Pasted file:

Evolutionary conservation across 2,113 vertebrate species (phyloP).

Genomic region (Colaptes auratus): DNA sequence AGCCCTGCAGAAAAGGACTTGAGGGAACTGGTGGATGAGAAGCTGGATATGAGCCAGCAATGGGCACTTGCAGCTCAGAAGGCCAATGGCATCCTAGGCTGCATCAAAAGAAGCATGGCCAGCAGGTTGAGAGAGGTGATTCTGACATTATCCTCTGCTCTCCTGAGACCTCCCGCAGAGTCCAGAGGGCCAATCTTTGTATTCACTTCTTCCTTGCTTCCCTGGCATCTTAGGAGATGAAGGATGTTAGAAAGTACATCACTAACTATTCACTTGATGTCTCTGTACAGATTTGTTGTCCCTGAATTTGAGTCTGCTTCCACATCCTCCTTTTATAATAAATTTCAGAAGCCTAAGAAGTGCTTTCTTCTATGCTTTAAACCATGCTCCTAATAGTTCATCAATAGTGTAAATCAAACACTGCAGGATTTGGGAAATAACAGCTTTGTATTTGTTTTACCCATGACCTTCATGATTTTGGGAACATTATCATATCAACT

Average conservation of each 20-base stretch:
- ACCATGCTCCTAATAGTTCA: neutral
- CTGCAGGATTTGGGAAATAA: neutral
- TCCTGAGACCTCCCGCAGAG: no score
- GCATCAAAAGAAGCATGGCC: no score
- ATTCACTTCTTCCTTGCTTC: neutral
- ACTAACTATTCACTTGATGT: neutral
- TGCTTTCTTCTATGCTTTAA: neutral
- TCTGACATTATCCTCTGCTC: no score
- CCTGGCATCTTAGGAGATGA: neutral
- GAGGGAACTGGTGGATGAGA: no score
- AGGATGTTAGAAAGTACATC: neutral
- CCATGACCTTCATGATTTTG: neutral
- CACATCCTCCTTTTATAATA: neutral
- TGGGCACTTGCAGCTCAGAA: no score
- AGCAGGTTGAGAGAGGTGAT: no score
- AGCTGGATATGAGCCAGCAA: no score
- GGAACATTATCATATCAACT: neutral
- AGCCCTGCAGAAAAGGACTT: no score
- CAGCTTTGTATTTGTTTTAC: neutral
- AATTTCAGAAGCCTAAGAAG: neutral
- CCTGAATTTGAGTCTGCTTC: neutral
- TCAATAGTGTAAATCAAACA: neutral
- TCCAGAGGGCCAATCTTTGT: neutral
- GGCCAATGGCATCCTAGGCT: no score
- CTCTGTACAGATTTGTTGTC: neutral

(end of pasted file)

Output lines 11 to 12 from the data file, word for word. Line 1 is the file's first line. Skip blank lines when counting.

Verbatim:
- TCTGACATTATCCTCTGCTC: no score
- CCTGGCATCTTAGGAGATGA: neutral